By Henry Z. Kister Fluor Corp. and Milton A. Chaves Hess Corp. |
A survey of tower failures [ 1 ] ranks kettle reboilers as the most troublesome reboiler type in the chemical process industries (CPI). Excessive pressure drop in kettle reboiler circuits is the prominent kettle malfunction, causing liquid to back up in the tower base beyond the reboiler return elevation. This high liquid level leads to premature flooding and capacity loss. In almost all the surveyed cases, the excess pressure drop is due to hydraulic restrictions in the kettle inlet or outlet piping or at the kettle entrance [ 2 ].
What is often unappreciated is that in many of the troublesome cases, entrainment plays a key role in tower base backup. Entrainment from kettle reboilers incurs a static head and more friction, which exacerbates kettle outlet-line pressure drop [ 3 ]. Furthermore, the entrained liquid drops get knocked out in the tower and return to the kettle, raising the flows and pressure drops through the kettle circuit.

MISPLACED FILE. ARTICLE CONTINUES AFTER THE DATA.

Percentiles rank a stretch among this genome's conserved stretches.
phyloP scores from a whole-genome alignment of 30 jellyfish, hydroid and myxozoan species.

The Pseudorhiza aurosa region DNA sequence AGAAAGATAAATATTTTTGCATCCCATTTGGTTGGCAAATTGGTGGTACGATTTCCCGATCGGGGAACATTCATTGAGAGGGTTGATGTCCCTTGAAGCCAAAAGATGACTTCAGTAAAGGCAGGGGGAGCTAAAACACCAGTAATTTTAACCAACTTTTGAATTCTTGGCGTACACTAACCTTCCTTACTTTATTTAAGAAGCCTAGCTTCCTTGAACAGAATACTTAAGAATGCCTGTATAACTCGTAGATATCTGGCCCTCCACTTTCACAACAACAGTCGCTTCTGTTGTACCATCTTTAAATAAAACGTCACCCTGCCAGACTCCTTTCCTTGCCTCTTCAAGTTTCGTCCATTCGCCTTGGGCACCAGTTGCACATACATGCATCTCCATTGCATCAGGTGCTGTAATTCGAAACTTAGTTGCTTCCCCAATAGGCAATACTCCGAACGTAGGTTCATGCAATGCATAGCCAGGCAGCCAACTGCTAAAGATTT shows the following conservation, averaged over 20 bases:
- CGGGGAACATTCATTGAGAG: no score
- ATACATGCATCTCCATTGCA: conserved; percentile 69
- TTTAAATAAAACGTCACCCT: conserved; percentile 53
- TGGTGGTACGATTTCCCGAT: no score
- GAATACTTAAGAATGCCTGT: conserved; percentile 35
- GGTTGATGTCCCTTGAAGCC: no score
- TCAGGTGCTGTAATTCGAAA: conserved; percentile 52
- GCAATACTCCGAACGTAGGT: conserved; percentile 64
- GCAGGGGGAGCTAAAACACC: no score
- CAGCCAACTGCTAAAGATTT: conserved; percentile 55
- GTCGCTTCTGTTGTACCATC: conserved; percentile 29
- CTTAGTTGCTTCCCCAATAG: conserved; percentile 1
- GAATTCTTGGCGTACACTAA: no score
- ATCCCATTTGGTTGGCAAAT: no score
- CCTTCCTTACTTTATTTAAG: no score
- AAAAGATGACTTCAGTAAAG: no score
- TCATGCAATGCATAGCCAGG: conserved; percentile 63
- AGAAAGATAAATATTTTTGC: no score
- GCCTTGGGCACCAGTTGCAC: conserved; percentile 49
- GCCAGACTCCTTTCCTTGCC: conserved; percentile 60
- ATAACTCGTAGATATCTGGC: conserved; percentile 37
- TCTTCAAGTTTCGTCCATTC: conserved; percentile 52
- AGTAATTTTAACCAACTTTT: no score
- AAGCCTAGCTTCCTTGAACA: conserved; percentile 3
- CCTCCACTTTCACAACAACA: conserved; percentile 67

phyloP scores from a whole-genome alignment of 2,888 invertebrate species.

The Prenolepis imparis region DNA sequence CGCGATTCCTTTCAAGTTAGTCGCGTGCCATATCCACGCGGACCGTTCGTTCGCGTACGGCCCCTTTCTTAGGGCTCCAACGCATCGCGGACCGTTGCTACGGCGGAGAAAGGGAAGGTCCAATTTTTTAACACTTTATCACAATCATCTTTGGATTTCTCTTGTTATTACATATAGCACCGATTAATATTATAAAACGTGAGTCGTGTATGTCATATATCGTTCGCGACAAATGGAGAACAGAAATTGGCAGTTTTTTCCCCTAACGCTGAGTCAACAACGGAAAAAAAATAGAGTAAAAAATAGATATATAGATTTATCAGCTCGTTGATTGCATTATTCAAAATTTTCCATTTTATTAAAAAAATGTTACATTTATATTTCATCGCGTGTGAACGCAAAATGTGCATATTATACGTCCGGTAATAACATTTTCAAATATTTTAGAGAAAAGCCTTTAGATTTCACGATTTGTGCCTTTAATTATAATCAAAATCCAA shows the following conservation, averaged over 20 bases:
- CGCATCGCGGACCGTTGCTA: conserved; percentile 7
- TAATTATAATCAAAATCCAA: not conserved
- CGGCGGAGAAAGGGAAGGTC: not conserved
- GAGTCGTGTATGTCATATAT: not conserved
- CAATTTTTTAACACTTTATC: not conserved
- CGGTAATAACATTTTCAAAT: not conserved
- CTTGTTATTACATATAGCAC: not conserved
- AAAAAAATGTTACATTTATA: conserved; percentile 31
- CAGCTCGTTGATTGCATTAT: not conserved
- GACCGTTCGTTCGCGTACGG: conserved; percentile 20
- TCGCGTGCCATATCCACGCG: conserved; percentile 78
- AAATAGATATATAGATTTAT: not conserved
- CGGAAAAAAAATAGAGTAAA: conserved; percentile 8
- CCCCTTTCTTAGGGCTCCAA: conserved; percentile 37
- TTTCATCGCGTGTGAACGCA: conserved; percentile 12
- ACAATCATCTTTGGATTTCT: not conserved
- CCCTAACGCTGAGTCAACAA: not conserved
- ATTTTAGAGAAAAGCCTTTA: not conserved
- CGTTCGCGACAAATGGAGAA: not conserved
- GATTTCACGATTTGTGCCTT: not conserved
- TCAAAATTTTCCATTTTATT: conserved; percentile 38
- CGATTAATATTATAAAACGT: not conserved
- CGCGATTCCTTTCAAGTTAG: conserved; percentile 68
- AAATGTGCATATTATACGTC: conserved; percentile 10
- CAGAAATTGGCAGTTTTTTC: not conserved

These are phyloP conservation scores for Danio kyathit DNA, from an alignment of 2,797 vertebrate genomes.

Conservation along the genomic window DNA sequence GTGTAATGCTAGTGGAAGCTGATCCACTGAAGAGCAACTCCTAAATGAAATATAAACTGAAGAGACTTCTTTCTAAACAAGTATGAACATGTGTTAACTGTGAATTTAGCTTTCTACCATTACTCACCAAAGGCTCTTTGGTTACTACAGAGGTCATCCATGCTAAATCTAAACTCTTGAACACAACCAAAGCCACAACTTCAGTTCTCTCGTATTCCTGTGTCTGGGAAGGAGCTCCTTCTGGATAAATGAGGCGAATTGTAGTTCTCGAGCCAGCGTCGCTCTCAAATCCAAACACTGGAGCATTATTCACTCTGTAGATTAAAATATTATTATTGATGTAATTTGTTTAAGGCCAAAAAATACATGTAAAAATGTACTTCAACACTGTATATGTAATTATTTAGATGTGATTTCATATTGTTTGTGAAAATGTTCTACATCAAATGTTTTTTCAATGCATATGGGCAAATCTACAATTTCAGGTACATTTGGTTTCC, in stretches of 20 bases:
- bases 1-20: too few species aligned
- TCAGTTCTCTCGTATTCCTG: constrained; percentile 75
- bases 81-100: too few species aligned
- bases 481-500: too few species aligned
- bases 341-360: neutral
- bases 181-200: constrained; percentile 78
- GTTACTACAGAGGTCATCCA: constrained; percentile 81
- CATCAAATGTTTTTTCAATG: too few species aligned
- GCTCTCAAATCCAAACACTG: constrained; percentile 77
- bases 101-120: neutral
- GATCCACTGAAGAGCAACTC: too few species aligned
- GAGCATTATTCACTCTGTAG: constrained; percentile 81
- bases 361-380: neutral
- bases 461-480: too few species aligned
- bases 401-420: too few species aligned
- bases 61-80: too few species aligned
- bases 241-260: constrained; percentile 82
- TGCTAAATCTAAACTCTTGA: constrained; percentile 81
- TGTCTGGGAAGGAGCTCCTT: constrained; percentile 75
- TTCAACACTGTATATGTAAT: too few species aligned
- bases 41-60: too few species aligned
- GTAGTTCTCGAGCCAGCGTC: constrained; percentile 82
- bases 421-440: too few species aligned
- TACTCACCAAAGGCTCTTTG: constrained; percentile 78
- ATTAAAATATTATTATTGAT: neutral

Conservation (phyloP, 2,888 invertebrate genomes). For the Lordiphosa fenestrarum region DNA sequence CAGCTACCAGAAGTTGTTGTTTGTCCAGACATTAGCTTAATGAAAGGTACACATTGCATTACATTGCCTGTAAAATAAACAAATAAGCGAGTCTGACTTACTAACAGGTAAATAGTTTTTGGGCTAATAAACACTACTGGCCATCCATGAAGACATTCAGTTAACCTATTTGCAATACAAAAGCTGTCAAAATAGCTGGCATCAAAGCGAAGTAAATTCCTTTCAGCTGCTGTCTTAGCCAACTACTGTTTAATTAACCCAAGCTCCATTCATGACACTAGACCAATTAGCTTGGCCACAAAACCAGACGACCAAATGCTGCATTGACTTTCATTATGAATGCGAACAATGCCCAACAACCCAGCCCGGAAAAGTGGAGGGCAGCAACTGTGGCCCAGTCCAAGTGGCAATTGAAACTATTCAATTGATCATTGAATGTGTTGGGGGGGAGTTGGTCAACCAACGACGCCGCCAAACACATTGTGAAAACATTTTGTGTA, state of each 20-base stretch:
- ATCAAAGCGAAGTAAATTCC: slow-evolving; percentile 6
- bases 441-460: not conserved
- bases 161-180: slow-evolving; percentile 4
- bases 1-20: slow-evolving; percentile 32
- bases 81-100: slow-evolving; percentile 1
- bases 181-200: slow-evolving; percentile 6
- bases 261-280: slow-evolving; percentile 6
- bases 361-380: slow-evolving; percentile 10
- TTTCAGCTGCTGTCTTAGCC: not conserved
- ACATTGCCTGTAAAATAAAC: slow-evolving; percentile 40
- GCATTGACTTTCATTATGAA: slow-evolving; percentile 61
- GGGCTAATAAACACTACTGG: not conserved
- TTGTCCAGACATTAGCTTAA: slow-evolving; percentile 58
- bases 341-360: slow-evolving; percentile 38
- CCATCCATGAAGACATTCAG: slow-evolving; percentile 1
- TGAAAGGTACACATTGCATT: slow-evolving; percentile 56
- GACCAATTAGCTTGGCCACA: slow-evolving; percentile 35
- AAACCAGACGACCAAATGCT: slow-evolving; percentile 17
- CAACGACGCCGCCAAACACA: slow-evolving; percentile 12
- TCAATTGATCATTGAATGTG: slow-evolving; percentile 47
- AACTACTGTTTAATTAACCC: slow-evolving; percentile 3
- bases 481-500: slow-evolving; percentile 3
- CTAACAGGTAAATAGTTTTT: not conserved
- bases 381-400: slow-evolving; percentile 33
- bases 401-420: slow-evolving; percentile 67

Entrainment from kettle reboilers occurs when the disengagement space above the bundle is insufficient to disentrain liquid droplets. Several criteria and rules of thumb for preventing entrainment are available, the most popular of which is keeping the top tube row not higher than 60% of the shell…